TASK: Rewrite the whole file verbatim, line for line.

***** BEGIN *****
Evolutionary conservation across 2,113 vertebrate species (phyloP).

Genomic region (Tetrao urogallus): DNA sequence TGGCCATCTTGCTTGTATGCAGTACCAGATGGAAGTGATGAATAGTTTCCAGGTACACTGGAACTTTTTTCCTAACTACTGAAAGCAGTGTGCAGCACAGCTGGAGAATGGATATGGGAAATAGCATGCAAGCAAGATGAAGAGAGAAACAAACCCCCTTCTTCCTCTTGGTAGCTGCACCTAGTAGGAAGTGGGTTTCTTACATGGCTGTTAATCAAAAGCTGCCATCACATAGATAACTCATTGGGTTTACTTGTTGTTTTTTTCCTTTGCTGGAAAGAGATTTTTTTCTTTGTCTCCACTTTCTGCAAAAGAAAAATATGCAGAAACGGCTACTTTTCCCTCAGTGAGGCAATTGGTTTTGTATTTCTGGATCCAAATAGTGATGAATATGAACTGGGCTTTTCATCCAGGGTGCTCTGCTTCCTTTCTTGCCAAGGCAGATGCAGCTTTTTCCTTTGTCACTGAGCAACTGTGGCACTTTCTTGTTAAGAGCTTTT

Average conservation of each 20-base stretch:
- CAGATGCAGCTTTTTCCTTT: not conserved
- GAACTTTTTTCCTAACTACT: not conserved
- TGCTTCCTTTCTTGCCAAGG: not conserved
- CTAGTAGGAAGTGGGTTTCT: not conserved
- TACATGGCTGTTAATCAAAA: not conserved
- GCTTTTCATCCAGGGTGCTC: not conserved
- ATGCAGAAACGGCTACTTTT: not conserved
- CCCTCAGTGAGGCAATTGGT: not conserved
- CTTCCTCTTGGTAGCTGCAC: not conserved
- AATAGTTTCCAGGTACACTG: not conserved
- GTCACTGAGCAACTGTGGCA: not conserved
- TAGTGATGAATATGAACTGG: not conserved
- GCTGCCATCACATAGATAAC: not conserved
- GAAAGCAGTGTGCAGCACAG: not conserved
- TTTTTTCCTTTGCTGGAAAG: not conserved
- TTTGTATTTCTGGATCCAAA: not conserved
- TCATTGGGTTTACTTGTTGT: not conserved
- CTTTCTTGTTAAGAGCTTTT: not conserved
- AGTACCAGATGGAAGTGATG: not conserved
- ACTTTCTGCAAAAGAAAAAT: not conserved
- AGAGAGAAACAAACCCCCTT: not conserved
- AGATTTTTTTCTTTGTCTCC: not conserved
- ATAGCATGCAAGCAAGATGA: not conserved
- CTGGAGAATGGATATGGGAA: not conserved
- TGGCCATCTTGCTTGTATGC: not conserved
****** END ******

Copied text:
Evolutionary conservation across 2,113 vertebrate species (phyloP).

Genomic region (Tetrao urogallus): DNA sequence TGGCCATCTTGCTTGTATGCAGTACCAGATGGAAGTGATGAATAGTTTCCAGGTACACTGGAACTTTTTTCCTAACTACTGAAAGCAGTGTGCAGCACAGCTGGAGAATGGATATGGGAAATAGCATGCAAGCAAGATGAAGAGAGAAACAAACCCCCTTCTTCCTCTTGGTAGCTGCACCTAGTAGGAAGTGGGTTTCTTACATGGCTGTTAATCAAAAGCTGCCATCACATAGATAACTCATTGGGTTTACTTGTTGTTTTTTTCCTTTGCTGGAAAGAGATTTTTTTCTTTGTCTCCACTTTCTGCAAAAGAAAAATATGCAGAAACGGCTACTTTTCCCTCAGTGAGGCAATTGGTTTTGTATTTCTGGATCCAAATAGTGATGAATATGAACTGGGCTTTTCATCCAGGGTGCTCTGCTTCCTTTCTTGCCAAGGCAGATGCAGCTTTTTCCTTTGTCACTGAGCAACTGTGGCACTTTCTTGTTAAGAGCTTTT

Average conservation of each 20-base stretch:
- CAGATGCAGCTTTTTCCTTT: not conserved
- GAACTTTTTTCCTAACTACT: not conserved
- TGCTTCCTTTCTTGCCAAGG: not conserved
- CTAGTAGGAAGTGGGTTTCT: not conserved
- TACATGGCTGTTAATCAAAA: not conserved
- GCTTTTCATCCAGGGTGCTC: not conserved
- ATGCAGAAACGGCTACTTTT: not conserved
- CCCTCAGTGAGGCAATTGGT: not conserved
- CTTCCTCTTGGTAGCTGCAC: not conserved
- AATAGTTTCCAGGTACACTG: not conserved
- GTCACTGAGCAACTGTGGCA: not conserved
- TAGTGATGAATATGAACTGG: not conserved
- GCTGCCATCACATAGATAAC: not conserved
- GAAAGCAGTGTGCAGCACAG: not conserved
- TTTTTTCCTTTGCTGGAAAG: not conserved
- TTTGTATTTCTGGATCCAAA: not conserved
- TCATTGGGTTTACTTGTTGT: not conserved
- CTTTCTTGTTAAGAGCTTTT: not conserved
- AGTACCAGATGGAAGTGATG: not conserved
- ACTTTCTGCAAAAGAAAAAT: not conserved
- AGAGAGAAACAAACCCCCTT: not conserved
- AGATTTTTTTCTTTGTCTCC: not conserved
- ATAGCATGCAAGCAAGATGA: not conserved
- CTGGAGAATGGATATGGGAA: not conserved
- TGGCCATCTTGCTTGTATGC: not conserved